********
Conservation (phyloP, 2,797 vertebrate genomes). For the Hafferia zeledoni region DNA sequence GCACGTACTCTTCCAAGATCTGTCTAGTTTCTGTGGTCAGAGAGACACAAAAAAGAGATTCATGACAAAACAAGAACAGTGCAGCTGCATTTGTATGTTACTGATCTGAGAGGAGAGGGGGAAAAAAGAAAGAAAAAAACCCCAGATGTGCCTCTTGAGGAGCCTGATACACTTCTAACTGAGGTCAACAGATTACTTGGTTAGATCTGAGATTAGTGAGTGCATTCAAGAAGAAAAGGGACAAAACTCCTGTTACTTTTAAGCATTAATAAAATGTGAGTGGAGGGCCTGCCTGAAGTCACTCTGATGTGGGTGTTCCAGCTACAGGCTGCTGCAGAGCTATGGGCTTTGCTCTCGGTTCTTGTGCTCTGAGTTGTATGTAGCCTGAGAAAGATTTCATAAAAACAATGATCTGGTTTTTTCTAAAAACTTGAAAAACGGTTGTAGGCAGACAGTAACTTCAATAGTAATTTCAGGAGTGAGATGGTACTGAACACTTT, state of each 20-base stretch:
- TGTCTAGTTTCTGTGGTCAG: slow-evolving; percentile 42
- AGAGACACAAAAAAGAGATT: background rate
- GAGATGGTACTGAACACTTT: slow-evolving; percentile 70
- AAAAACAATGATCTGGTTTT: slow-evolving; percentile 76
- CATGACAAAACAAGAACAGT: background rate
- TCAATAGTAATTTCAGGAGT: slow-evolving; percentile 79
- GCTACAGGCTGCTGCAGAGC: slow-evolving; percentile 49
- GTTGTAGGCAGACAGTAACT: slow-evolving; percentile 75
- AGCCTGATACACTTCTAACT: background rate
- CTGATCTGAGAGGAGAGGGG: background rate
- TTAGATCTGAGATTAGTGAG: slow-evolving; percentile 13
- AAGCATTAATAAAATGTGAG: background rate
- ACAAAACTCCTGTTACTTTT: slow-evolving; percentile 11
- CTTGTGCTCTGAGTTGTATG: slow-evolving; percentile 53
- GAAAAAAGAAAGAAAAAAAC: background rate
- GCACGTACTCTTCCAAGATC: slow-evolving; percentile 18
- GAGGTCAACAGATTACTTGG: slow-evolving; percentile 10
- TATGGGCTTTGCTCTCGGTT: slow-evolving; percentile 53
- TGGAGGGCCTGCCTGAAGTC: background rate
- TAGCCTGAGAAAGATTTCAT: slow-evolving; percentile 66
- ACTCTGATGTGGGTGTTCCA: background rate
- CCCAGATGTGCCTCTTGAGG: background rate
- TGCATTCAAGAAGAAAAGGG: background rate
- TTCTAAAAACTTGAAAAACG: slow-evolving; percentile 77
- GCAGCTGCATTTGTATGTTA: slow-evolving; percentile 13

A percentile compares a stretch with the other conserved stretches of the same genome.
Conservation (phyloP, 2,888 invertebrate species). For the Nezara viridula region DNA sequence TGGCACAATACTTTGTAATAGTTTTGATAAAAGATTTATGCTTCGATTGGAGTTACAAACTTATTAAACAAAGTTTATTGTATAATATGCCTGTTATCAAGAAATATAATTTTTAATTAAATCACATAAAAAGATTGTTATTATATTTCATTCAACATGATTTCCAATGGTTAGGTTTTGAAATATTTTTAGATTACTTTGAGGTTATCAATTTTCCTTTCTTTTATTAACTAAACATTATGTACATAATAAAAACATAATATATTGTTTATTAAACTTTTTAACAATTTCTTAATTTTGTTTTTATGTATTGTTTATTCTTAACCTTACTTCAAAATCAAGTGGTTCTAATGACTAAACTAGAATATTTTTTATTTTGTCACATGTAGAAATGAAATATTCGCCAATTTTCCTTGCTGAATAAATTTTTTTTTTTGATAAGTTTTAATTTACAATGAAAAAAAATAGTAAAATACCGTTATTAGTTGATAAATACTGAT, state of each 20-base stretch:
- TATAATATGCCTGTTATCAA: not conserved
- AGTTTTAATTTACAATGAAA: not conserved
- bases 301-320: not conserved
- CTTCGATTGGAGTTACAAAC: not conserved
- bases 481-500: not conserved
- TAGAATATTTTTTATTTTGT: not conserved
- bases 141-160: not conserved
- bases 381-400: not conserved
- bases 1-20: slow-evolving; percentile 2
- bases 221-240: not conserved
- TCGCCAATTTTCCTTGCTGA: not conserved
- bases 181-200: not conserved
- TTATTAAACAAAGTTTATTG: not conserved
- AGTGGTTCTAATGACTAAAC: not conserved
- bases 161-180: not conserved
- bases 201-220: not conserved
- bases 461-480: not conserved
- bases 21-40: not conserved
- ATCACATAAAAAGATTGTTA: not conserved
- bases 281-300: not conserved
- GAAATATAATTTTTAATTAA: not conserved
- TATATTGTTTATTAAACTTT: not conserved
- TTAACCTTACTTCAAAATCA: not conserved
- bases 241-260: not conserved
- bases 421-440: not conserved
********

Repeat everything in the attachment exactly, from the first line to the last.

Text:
Conservation (phyloP, 2,797 vertebrate genomes). For the Hafferia zeledoni region DNA sequence GCACGTACTCTTCCAAGATCTGTCTAGTTTCTGTGGTCAGAGAGACACAAAAAAGAGATTCATGACAAAACAAGAACAGTGCAGCTGCATTTGTATGTTACTGATCTGAGAGGAGAGGGGGAAAAAAGAAAGAAAAAAACCCCAGATGTGCCTCTTGAGGAGCCTGATACACTTCTAACTGAGGTCAACAGATTACTTGGTTAGATCTGAGATTAGTGAGTGCATTCAAGAAGAAAAGGGACAAAACTCCTGTTACTTTTAAGCATTAATAAAATGTGAGTGGAGGGCCTGCCTGAAGTCACTCTGATGTGGGTGTTCCAGCTACAGGCTGCTGCAGAGCTATGGGCTTTGCTCTCGGTTCTTGTGCTCTGAGTTGTATGTAGCCTGAGAAAGATTTCATAAAAACAATGATCTGGTTTTTTCTAAAAACTTGAAAAACGGTTGTAGGCAGACAGTAACTTCAATAGTAATTTCAGGAGTGAGATGGTACTGAACACTTT, state of each 20-base stretch:
- TGTCTAGTTTCTGTGGTCAG: slow-evolving; percentile 42
- AGAGACACAAAAAAGAGATT: background rate
- GAGATGGTACTGAACACTTT: slow-evolving; percentile 70
- AAAAACAATGATCTGGTTTT: slow-evolving; percentile 76
- CATGACAAAACAAGAACAGT: background rate
- TCAATAGTAATTTCAGGAGT: slow-evolving; percentile 79
- GCTACAGGCTGCTGCAGAGC: slow-evolving; percentile 49
- GTTGTAGGCAGACAGTAACT: slow-evolving; percentile 75
- AGCCTGATACACTTCTAACT: background rate
- CTGATCTGAGAGGAGAGGGG: background rate
- TTAGATCTGAGATTAGTGAG: slow-evolving; percentile 13
- AAGCATTAATAAAATGTGAG: background rate
- ACAAAACTCCTGTTACTTTT: slow-evolving; percentile 11
- CTTGTGCTCTGAGTTGTATG: slow-evolving; percentile 53
- GAAAAAAGAAAGAAAAAAAC: background rate
- GCACGTACTCTTCCAAGATC: slow-evolving; percentile 18
- GAGGTCAACAGATTACTTGG: slow-evolving; percentile 10
- TATGGGCTTTGCTCTCGGTT: slow-evolving; percentile 53
- TGGAGGGCCTGCCTGAAGTC: background rate
- TAGCCTGAGAAAGATTTCAT: slow-evolving; percentile 66
- ACTCTGATGTGGGTGTTCCA: background rate
- CCCAGATGTGCCTCTTGAGG: background rate
- TGCATTCAAGAAGAAAAGGG: background rate
- TTCTAAAAACTTGAAAAACG: slow-evolving; percentile 77
- GCAGCTGCATTTGTATGTTA: slow-evolving; percentile 13

A percentile compares a stretch with the other conserved stretches of the same genome.
Conservation (phyloP, 2,888 invertebrate species). For the Nezara viridula region DNA sequence TGGCACAATACTTTGTAATAGTTTTGATAAAAGATTTATGCTTCGATTGGAGTTACAAACTTATTAAACAAAGTTTATTGTATAATATGCCTGTTATCAAGAAATATAATTTTTAATTAAATCACATAAAAAGATTGTTATTATATTTCATTCAACATGATTTCCAATGGTTAGGTTTTGAAATATTTTTAGATTACTTTGAGGTTATCAATTTTCCTTTCTTTTATTAACTAAACATTATGTACATAATAAAAACATAATATATTGTTTATTAAACTTTTTAACAATTTCTTAATTTTGTTTTTATGTATTGTTTATTCTTAACCTTACTTCAAAATCAAGTGGTTCTAATGACTAAACTAGAATATTTTTTATTTTGTCACATGTAGAAATGAAATATTCGCCAATTTTCCTTGCTGAATAAATTTTTTTTTTTGATAAGTTTTAATTTACAATGAAAAAAAATAGTAAAATACCGTTATTAGTTGATAAATACTGAT, state of each 20-base stretch:
- TATAATATGCCTGTTATCAA: not conserved
- AGTTTTAATTTACAATGAAA: not conserved
- bases 301-320: not conserved
- CTTCGATTGGAGTTACAAAC: not conserved
- bases 481-500: not conserved
- TAGAATATTTTTTATTTTGT: not conserved
- bases 141-160: not conserved
- bases 381-400: not conserved
- bases 1-20: slow-evolving; percentile 2
- bases 221-240: not conserved
- TCGCCAATTTTCCTTGCTGA: not conserved
- bases 181-200: not conserved
- TTATTAAACAAAGTTTATTG: not conserved
- AGTGGTTCTAATGACTAAAC: not conserved
- bases 161-180: not conserved
- bases 201-220: not conserved
- bases 461-480: not conserved
- bases 21-40: not conserved
- ATCACATAAAAAGATTGTTA: not conserved
- bases 281-300: not conserved
- GAAATATAATTTTTAATTAA: not conserved
- TATATTGTTTATTAAACTTT: not conserved
- TTAACCTTACTTCAAAATCA: not conserved
- bases 241-260: not conserved
- bases 421-440: not conserved